A decade(!) ago  I wrote that you should avoid soft deletes. Today I run into a question in the mailing list and I remembered writing about this, it turned out that there has been quite the discussion on this at the time.

The context of the discussion at the time was deleting data from relational systems, but the same principles apply. The question I just fielded asked how you can translate a Delete() operation inside the RavenDB client to a soft delete (IsDeleted = true) operation. The RavenDB client API supports a few ways to interact with how we are talking to the underlying database, including some pretty interesting hooks deep into the pipeline.

What it doesn’t offer, though, is a way to turn a Delete() operation into and update (or an update to a delete). We do have facilities in place that allow you to detect (and abort) on invalid operations. For example, invoices should never be deleted. You can tell the RavenDB client API that it should throw whenever an invoice is about to be deleted, but you have no way of saying that we should take the Delete(invoice) and turn that into a soft delete operation.

This is quite intentionally by design.

Having a way to transform basic operations (like delete –> update) is a good way to be pretty confused about what is actually going on in the system. It is better to allow the user to enforce the required behavior (invoices cannot be deleted) and let the calling code handle this different.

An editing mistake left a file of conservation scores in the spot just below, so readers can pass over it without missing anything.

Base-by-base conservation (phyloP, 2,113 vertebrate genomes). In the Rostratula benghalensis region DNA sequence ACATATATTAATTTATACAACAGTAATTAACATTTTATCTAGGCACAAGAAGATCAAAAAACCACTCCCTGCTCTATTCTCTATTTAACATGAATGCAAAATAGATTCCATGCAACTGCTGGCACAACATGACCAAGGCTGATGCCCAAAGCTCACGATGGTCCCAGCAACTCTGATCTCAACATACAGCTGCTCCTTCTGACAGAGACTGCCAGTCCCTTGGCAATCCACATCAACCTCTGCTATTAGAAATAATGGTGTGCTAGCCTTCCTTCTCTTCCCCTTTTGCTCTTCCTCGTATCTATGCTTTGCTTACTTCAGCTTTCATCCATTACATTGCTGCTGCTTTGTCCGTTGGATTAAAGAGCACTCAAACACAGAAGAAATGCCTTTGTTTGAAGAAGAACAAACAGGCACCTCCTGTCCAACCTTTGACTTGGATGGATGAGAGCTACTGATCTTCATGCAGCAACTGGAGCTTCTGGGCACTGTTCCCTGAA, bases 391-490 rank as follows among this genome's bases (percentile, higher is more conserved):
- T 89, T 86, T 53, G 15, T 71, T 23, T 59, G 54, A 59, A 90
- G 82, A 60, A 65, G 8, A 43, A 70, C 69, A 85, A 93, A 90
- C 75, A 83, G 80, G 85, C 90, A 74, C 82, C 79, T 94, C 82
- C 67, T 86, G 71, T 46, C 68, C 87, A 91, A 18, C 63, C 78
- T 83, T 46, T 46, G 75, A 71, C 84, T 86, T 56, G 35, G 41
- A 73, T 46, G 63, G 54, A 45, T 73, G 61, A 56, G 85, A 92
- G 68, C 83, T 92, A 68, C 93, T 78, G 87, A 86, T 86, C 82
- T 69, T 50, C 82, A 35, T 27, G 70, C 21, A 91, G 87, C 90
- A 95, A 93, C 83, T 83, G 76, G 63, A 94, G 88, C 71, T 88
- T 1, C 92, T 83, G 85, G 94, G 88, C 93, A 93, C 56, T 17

The natural response here, of course, is that this places a burden on the calling code. Surely we want to be able to follow DRY and not write conditionals when the user clicks on the delete button. But this isn’t an issue where this is extra duplicated code.

  • An invoice is never deleted, it is cancelled. There are tax implications on that, you need to get it correct.
  • A payment is never removed, it is refunded.

You absolutely want to block deletions of those type of documents, and you need to treat them (very) different in code.

In the enusing decade since the blog posts at the top of this post were written, there have been a number of changes. Some of them are architecturally minor, such as the database technology of choice or the guiding principles for maintainable software development. Some of them are pretty significant.

One such change is the GDPR.

“Huh?!” I can imagine you thinking. How does the GDPR applies to an architectural discussion of soft deletes vs. business operations. It turns out that it is very relevant. One of the things that the GDPR mandates (and there are similar laws elsewhere, such as the CCPA) the right to be forgotten. So if you are using soft deletes, you might actually run into real problems down the line. “I asked to be deleted, they told me they did, but they secretly kept my data!”.  The one thing that I keep hearing about the GDPR is that no one ever found it humorous. Not with the kind of penalties that are attached to it.

So when thinking about deletes in your system, you need to consider quite a few factors:

  • Does it make sense, from a business perspective, to actually lose that data? Deleting a note from a customer’s record is probably just fine. Removing the record of the customer at all? Probably not.
  • Do I need to keep this data? Invoices are one thing that pops to mind.
  • Do I need to forget this data? That is the other way, and what you can forget and how can be really complex.